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Mental Health

Exercise Can Lift Depression and Anxiety For People With HIV


Aerobic exercise, training at least three times a week, and exercising with a trainer showed the greatest benefits. 

New research published in the Journal of Psychosomatic Research shows that exercise reduces symptoms of depression and anxiety in people living with HIV.

Specifically, researchers noticed that aerobic exercise, training at least three times a week, and exercising under professional supervision had the greatest benefits.

The study’s authors note these findings are significant given that exercise can be an added recommendation from doctors to those living with HIV. However, they still say results are varied, and argue that large studies are needed to fully examine the types of workouts that benefit anxiety or depression symptoms the most.

“The results of the meta-analysis for depression revealed a high and significant effect on depressive symptoms,” the authors explained, according to NAM AIDSmap. “A large and significant effect for anxiety was found at post-treatment.”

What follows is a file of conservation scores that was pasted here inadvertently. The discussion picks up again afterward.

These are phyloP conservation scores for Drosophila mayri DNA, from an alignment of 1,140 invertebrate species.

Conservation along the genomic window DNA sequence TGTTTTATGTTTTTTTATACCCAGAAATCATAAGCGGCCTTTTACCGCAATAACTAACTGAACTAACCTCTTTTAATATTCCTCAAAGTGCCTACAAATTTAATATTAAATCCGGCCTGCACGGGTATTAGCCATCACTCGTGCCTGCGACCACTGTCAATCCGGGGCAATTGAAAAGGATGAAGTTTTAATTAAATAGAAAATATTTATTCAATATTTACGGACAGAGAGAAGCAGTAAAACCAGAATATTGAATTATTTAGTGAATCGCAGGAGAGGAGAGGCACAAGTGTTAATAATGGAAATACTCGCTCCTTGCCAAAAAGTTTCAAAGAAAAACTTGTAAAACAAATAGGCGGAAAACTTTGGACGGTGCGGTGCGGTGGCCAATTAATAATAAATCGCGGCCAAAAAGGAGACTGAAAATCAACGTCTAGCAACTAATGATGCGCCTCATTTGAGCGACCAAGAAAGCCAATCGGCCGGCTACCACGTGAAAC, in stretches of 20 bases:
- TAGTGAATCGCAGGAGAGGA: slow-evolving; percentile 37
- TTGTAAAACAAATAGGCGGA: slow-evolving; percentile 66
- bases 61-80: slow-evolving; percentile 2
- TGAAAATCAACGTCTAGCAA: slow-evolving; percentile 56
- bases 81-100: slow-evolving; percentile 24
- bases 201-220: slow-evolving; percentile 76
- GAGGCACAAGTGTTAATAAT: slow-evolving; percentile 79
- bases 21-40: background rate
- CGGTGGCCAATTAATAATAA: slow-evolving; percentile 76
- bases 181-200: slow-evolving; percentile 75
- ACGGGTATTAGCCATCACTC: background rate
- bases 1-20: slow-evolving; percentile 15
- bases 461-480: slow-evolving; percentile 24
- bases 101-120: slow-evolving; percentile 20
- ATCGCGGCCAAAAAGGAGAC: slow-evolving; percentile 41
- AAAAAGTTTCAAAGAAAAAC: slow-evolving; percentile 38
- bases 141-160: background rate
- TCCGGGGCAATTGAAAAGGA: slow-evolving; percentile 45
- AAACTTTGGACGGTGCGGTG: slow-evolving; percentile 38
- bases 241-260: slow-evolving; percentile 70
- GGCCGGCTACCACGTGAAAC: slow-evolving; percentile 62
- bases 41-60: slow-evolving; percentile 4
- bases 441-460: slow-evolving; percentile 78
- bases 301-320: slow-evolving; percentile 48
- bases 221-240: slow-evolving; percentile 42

People living with HIV are two to four times more likely to have anxiety and depression than their HIV-negative peers, according to the study.

Dr. Andreas Heissel of the University of Potsdam in the Berlin-Brandenburg region of Germany conducted a meta-analysis of years-worth of findings around the benefits of exercise for depression and anxiety in adults with HIV. These studies were published between 1990 and 2018, and involved a total of 479 individuals across the world, including sub-Saharan Africa, India, the U.S., Iran, and Germany. 

As NAM AIDSmap points out, “eight of the studies examined the impact of traditional types of aerobic and resistance training, with two evaluating yoga.” Additionally, “Use of antiretroviral therapy was reported in six studies and data on antidepressant use were provided for two. The studies had a high retention rate and overall 90 percent of participants completed follow-up.”

Nine of these studies reported on depression, and those results showed that exercise had a highly significant effect. Five particular studies reported on anxiety, and once again, the results showed a positive effect.

“This meta-analysis showed the benefits of performing exercise for reducing depressive and anxiety symptoms well beyond the well investigated benefits for general health in people living with HIV,” Heissel pointed out.

Overall, Heissel and his team state that larger studies with more robust methodology could benefit the future of treatment for those living with HIV who also experience mental health struggles.

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